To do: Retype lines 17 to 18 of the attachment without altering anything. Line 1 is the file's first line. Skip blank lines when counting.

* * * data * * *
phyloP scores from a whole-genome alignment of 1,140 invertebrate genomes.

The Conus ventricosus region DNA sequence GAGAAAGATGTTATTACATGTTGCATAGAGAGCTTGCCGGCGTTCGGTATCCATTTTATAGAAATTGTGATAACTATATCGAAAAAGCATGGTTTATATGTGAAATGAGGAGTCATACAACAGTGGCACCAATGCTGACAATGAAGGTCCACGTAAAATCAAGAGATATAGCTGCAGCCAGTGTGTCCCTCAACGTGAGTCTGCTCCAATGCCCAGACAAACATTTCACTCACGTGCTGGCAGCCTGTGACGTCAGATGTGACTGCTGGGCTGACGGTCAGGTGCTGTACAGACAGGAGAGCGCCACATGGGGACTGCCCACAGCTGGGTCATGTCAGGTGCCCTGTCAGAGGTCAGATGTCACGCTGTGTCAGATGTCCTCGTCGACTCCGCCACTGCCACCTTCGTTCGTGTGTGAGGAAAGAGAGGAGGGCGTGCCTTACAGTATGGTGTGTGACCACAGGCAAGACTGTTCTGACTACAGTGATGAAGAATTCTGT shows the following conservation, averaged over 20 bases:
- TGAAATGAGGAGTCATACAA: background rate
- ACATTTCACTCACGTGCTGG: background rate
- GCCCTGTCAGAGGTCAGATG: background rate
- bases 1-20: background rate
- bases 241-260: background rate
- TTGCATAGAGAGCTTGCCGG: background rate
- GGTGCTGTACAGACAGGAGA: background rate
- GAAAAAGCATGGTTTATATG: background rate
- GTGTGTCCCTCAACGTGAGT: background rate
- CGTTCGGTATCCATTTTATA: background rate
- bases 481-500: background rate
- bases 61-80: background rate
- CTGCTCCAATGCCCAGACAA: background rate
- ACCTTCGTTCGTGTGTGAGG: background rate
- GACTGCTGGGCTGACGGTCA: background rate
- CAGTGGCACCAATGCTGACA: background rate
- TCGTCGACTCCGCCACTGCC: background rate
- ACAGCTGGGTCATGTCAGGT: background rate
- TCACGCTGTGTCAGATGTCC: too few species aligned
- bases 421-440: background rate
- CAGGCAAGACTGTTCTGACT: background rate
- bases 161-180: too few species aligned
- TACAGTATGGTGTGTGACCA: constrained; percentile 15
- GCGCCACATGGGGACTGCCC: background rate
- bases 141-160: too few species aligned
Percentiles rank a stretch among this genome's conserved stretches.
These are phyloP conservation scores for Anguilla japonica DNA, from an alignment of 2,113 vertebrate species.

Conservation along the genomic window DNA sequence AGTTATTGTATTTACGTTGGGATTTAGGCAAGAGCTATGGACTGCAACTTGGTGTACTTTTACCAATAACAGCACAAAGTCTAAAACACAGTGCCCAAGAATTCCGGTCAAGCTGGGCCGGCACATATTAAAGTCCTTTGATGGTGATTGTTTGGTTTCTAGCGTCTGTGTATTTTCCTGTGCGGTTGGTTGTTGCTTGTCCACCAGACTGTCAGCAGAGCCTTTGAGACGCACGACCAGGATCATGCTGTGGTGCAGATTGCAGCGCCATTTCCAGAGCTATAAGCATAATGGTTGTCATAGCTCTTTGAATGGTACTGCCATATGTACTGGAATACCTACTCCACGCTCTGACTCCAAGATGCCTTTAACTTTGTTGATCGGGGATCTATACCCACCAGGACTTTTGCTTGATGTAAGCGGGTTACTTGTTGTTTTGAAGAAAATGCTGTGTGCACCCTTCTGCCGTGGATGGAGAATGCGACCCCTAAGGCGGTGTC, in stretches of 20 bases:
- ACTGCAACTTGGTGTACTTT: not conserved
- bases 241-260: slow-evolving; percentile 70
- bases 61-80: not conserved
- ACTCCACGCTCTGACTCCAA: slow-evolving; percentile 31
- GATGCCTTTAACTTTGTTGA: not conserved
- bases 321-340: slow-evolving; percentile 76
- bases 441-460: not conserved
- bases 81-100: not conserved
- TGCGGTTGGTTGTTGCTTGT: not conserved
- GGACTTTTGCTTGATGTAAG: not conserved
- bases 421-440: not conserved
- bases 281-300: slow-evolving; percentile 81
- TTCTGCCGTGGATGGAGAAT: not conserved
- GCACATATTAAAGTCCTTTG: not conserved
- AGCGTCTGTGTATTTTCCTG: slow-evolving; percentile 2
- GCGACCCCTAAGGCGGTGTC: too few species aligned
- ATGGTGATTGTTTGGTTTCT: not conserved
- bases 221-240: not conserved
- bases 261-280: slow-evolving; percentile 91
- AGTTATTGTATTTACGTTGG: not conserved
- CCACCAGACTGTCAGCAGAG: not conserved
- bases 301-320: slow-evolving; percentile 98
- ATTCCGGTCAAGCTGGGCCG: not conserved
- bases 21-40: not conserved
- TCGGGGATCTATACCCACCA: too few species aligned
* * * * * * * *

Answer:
- GACTGCTGGGCTGACGGTCA: background rate
- CAGTGGCACCAATGCTGACA: background rate